- If the credential earned is independent, describe the alternative credential, and information on who is offering the exam
5. Safety, Supervision, and Equal Employment Opportunity
Employers need to:
- Adhere to a safe working environment and all federal, state, and local safety requirements
- Follow all equal employment opportunity laws and regulations
CMWDI Course Descriptions
Team Building with Quality
These courses will train to build effective teams of personnel then explain the basics of a Quality Management System. Team topics include: Working in a group, Group Communication, Effective Collaboration, Life stages of a team, Meetings, Diversity, Creativity, Problem-solving, Decision making and Conflict management. Quality Topics include: Intro to Quality, ISO9000, Standards organizations, Basic quality roles and responsibilities, Quality concepts, The cost of quality, Managing quality, Quality documents, Corrective and Preventative action, Intro to SPC, Probability and Variation, The control chart, Control chart Analysis, Process capability, Problem solving tools and problem solving.
Quality Measurement Tools
This course walks the student through familiarization and use of the most widely used tools to measure parts in a quality or production setting. Measurement topics include: Intro to precision instruments, Rules, Calipers, Micrometers, Small hole gages, Dial indicators, Bore gages, Height gages, Go/No-go gages, Attribute gages, Thickness and Radius gages, Squares and Protractors, Adjustable parallels, Surface plates, Optical comparators, Optical center finders, Grip gages, Countersink gages, Fastener height gages, Rivet inspection gages, Fastener inspection gages, Gap inspection and Welding gages.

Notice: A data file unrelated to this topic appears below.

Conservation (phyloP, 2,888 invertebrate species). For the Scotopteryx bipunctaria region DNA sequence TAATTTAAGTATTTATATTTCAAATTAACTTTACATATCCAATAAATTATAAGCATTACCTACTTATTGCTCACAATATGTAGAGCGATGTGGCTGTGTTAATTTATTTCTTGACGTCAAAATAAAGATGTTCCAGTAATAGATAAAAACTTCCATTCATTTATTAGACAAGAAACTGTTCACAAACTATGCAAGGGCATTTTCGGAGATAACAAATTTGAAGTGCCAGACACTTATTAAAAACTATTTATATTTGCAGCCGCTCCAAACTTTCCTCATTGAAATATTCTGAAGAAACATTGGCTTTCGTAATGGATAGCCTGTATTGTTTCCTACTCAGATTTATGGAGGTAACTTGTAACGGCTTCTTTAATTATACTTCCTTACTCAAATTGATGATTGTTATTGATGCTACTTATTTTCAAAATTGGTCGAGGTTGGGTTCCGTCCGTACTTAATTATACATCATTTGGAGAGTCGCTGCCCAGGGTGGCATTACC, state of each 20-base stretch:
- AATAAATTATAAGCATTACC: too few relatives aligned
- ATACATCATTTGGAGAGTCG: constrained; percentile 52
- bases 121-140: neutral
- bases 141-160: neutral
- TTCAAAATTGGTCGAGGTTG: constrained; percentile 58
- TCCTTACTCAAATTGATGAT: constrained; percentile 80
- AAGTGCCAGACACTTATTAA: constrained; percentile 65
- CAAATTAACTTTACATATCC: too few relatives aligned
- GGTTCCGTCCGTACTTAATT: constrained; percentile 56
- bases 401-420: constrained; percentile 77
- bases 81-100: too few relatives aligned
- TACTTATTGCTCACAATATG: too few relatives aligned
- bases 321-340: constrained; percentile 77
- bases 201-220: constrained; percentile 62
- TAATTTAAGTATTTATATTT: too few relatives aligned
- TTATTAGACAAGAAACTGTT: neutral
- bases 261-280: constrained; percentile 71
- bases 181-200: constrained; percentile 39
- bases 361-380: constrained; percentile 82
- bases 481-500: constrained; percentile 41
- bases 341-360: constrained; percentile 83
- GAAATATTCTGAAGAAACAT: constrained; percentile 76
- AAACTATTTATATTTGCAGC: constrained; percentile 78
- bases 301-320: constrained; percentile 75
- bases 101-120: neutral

The Electricity I course walks through the basics of electricity from power generation through the building blocks of electronics today. Electricity I topics include: Production, transmission and uses of electricity, Atomic structure, Circuits, current, voltage, power, resistance, ohm’s and watt’s law, direct current, batteries, circuit analysis, electromagnetism and associated devices, AC waveform generation, transformers, capacitors and semiconductors.